A mummy awakens: The pharaonic fiction of Naguib Mahfouz

by Stock, Raymond T., Ph.D., UNIVERSITY OF PENNSYLVANIA, 2008, 393 pages; 3328654


Najīb Mah&dotbelow;fūz&dotbelow; (henceforth Naguib Mahfouz, 1911-2006), who became the first Arab writer to win the Nobel Prize in literature in 1988, is best known for his fiction set in his native Egypt (mainly Cairo and Alexandria) in the 20th century. In a career spanning more than seven decades, he published approximately sixty books, encompassing a broad array of fictional styles and genres.

Entombed within this expansive oeuvre is a small—and, until recently, largely neglected—body of works set in, or using devices from, the age of the Pharaohs. His first published book was a translation of a young readers' guide to ancient Egypt, and his first three published novels were inspired by classic tales and events from the 4th, 6th, 17th and 18th Dynasties. Like the vengeful ghost in one of his early short stories, “ Yaqz&dotbelow;at al-mūmiyā'” (“The Mummy Awakens,” 1939), Mahfouz's use of Egypt's often-glamorized past to write about its more problematic present was briefly revived with two book-length works in the 1980s. The technique also recurs in Mahfouz's final series of extremely short works, Ah&dotbelow;lām fatrat al-naqāhah (Dreams of the Period of Recovery (2000-2006)), as well as in references to pharaonic themes and imagery scattered throughout his fiction.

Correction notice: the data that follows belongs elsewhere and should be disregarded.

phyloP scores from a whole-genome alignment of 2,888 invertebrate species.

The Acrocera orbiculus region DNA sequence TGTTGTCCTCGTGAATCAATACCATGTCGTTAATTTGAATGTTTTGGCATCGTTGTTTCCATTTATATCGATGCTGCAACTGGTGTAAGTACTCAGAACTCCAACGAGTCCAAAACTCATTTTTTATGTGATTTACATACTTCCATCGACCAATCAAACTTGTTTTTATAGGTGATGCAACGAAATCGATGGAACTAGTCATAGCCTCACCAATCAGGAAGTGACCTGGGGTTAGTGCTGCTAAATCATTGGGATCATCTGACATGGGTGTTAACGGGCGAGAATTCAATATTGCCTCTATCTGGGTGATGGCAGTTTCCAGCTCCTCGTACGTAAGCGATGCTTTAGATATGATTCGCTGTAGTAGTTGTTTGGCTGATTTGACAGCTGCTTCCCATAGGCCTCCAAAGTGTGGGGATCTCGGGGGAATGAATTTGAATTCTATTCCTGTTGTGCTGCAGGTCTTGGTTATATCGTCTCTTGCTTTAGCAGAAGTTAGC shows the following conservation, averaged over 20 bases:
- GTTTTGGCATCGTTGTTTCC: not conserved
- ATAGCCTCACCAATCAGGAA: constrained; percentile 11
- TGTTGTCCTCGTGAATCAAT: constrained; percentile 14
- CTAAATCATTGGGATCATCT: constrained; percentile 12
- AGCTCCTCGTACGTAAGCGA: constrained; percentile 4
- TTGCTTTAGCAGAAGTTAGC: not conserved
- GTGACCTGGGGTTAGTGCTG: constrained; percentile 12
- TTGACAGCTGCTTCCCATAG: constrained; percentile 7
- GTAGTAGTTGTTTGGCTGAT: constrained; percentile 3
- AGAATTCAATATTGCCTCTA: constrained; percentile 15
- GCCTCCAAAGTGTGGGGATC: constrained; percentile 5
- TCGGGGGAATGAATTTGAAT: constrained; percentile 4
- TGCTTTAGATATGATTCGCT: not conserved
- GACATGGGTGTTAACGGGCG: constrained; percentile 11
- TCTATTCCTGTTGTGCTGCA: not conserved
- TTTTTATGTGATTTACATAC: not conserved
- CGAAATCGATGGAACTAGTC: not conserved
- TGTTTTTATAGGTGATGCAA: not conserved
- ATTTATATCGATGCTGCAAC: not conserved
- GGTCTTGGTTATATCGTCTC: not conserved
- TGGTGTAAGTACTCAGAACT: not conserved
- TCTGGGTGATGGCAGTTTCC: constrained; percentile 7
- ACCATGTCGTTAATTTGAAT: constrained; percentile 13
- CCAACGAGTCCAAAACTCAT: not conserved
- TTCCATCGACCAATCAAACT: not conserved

This dissertation analyzes these stories in their literary, personal, and political dimensions, using a largely—though not exclusively—new historicist critique. This approach strongly emphasizes all the factors that influence the production and reception of the works at hand, including both his personal experiences, the sources he exploited, and the impact of the cultural, political and social environments on the author and his writings.

In the end, this research demonstrates that for Naguib Mahfouz, Egypt was not just a place, but an idea—even a racial myth, drawn from historical sources through the filter of personal experience. This didactic vision of Egypt—which he viewed as the cradle of civilization and wisdom, and a potential model for modern enlightenment—resulted in a number of highly effective (if often underrated) works of allegorical historical fiction.

AdviserRoger M. A. Allen
Source TypeDissertation
SubjectsMiddle Eastern literature; African literature; Ancient history; Modern history
Publication Number3328654

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